By this stage in the film, our sympathies have been directed towards the replicants and their desire for a longer life-span; we feel sorry for them because, unlike us, their genetically-engineered constitution embodies an ineradicable four-year limit to their existence, and they know from the moment of their inception the precise date of their death. Barring accidents, we think, any human being can rely on living far longer than any replicant. It is precisely this assumption which Leon puts into question in his interrogation of Deckard, for Leon’s ability to kill the blade runner negates any illusion that a normal human life-span trumps one with replicant limitations death cannot be kept at a Biblical arms-length. Indeed, Leon begins to emerge as a figure of real power as he names the moment of Deckard’s death; it seems that the replicants’ certainty about the date of their own end allows them to master and dismiss any fears about dying, since that fatal possibility is tied down to a specific day whereas frail human beings, as Deckard is discovering, can never be sure when their end will come. At this point, however, our impression of replicant superiority is in turn shown to be an illusion, for Rachel saves Deckard from execution by shooting Leon in the head thus proving that knowing the date at which one’s death is inevitable is not the same as knowing when one will die.
The lesson of this scene is clear: mortal finitude should not be understood as the simple fact that human beings have a necessarily finite life-span, that all human lives will come to an end at some point. Rather, to describe human beings as mortal is to point out that every moment of human life contains the threat of the end of that life; every mortal moment is necessarily riven with the possibility of its own non-existence. Death is not an abstract or distant limit to life, an indeterminate but inevitable boundary to the succession of days, but rather a presence in every present moment of our existence. This is an interpretation of the human relationship to death which Heidegger captures in his notion of human existence as Being-towards-death; and in the context of this film, its emergence reveals the ultimate irrelevance of any distinction between human beings and replicants which is couched in terms of the length of their respective life spans or the degree of certainty with which each can predict an end to their lives on a particular date. Both are alive, and both possess consciousness; it follows that both will die, and that both are conscious of that fact. Whether either will attain a grasp of the full significance of their mortality and be capable of responding authentically to that significance is another matter; but it is an issue which is as pertinent to replicants as it is to human beings which is simply another way of saying that replicants stand in a human relationship towards death.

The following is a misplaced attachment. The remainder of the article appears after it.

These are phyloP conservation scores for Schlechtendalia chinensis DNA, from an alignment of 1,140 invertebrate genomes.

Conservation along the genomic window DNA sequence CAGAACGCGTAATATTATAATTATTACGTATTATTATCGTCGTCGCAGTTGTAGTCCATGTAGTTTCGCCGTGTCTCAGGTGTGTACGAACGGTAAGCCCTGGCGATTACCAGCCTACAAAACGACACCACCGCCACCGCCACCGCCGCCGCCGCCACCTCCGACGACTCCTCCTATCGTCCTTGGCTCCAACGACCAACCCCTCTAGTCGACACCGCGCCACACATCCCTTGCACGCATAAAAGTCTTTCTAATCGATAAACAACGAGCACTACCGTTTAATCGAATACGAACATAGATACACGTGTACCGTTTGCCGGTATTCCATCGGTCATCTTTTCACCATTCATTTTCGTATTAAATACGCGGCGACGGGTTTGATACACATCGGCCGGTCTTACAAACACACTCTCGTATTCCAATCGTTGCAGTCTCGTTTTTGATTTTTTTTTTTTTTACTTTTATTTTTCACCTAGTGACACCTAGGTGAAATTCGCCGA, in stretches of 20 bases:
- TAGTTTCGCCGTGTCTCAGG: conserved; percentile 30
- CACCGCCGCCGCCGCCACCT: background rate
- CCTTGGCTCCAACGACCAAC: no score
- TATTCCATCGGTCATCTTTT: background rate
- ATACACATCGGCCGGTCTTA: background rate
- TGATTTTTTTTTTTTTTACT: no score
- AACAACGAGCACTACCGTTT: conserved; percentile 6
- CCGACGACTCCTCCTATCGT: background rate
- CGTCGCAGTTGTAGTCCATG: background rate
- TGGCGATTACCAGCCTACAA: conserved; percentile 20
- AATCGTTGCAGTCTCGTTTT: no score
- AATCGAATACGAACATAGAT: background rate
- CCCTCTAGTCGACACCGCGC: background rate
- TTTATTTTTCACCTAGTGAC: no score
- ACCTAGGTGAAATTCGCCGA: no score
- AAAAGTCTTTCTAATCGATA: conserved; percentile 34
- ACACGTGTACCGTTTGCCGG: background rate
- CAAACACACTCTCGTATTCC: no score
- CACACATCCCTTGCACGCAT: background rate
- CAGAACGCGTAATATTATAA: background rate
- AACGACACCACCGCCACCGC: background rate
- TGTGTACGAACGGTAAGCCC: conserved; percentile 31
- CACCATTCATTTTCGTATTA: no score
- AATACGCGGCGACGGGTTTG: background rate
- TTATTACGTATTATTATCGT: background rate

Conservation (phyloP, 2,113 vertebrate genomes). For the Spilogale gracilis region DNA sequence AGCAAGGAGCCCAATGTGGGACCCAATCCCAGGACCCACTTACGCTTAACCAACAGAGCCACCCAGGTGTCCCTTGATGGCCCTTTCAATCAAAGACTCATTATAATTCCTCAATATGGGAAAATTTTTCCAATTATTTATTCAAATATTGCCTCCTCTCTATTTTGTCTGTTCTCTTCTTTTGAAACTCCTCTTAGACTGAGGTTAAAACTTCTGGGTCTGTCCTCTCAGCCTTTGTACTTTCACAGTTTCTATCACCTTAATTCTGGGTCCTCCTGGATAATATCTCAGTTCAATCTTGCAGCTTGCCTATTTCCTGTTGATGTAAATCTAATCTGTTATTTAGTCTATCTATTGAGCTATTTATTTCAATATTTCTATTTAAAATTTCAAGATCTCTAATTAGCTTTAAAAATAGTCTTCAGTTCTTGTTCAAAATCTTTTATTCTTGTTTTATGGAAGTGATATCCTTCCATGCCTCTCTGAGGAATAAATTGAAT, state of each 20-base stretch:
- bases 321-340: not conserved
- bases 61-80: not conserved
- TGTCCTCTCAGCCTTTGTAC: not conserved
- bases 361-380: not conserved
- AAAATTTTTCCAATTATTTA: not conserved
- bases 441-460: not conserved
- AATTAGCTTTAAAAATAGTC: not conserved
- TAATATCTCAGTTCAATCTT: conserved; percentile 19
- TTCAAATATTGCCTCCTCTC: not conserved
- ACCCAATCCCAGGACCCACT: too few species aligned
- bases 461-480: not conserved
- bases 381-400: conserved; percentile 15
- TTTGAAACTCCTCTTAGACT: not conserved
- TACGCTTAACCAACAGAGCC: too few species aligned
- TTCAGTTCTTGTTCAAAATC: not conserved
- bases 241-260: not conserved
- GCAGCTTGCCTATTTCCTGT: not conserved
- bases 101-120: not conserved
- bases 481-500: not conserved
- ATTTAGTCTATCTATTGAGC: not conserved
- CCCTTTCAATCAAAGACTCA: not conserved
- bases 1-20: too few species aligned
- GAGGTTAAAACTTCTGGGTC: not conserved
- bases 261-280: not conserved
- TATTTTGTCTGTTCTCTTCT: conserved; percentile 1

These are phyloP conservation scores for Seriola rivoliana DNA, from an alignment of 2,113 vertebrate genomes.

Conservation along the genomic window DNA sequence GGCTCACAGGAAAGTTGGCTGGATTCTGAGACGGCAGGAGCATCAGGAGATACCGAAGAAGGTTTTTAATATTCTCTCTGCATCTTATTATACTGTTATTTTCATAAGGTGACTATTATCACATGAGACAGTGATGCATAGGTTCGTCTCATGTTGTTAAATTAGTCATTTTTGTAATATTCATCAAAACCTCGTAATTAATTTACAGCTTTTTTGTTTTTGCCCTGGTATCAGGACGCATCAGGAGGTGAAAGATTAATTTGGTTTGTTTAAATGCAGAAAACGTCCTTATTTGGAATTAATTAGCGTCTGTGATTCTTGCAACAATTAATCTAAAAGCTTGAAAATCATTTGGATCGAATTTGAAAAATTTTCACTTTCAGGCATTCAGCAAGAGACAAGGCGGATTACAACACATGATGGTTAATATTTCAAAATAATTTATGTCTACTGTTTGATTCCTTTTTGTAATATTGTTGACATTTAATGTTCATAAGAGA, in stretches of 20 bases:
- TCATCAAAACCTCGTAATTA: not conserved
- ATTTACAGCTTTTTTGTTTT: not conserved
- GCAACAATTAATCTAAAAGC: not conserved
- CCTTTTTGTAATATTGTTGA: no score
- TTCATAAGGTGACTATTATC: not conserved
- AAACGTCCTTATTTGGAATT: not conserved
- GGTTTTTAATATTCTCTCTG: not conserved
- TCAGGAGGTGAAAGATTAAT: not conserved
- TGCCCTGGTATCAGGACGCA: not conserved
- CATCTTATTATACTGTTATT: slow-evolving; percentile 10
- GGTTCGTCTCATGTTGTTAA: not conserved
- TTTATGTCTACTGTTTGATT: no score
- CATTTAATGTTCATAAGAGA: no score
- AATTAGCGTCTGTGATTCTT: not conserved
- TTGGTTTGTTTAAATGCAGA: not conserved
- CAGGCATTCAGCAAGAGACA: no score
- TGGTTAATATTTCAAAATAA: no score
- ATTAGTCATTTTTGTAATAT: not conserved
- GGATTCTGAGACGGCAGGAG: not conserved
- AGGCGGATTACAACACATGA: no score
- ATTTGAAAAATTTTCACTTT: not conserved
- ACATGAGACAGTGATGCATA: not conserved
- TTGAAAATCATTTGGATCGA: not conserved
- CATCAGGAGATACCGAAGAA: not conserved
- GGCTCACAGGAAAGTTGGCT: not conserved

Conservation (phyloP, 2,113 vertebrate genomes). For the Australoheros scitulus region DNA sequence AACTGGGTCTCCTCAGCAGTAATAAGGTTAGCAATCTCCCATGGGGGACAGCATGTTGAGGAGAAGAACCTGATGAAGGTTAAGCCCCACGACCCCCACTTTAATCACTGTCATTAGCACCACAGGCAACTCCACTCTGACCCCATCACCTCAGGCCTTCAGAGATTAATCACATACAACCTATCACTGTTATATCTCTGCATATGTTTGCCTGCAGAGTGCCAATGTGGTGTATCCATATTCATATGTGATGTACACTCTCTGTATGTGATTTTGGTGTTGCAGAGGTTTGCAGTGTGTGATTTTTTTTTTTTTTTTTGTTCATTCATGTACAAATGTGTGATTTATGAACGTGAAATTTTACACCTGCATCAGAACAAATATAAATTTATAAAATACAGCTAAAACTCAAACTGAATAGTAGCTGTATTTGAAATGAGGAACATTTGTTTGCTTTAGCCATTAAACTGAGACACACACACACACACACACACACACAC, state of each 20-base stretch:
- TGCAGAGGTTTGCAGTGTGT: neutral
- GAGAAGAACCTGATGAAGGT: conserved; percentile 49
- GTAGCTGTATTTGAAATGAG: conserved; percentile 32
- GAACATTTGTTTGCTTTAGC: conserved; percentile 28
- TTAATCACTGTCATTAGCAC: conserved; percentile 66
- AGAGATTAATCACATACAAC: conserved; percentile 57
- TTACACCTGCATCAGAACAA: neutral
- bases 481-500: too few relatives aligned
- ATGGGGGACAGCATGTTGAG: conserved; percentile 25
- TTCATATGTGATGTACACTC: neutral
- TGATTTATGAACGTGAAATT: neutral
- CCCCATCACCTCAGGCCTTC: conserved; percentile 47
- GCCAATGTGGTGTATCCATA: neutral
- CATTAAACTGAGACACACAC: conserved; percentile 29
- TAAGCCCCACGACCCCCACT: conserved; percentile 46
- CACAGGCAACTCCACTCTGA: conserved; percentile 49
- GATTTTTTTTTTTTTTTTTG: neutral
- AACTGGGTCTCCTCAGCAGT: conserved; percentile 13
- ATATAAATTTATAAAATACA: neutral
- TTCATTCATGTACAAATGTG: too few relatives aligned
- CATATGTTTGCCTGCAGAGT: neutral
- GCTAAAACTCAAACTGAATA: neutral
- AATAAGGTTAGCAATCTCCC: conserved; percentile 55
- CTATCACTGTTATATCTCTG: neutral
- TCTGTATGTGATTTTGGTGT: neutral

Thus, whilst Deckard explores the significance and reflexivity of acknowledgement, Roy engages in a quest for a correct understanding of mortality. Since, as we have already noted, he interprets mortality as the condition of having a finite life-span, and since he interprets that finitude as a constraint (a very human reaction), he concludes that the only way to master or transcend his mortality is to master or transcend its limits by altering or extending the span of his life; and it is this conclusion which leads him to Tyrell. We can see in advance that such a response to human mortality constitutes a denial rather than an acknowledgement of it; for the logical conclusion to which Roy’s response points is the removal of any temporal limit to one’s life-span ie the attainment of immortality and that condition is precisely the one in contrast to which this interpretation of mortality is initially understood. It is only through his encounter with Tyrell with his Maker that Roy comes to see the inadequacy of his response, and to glimpse the possibility of a more authentic attitude to his own mortality.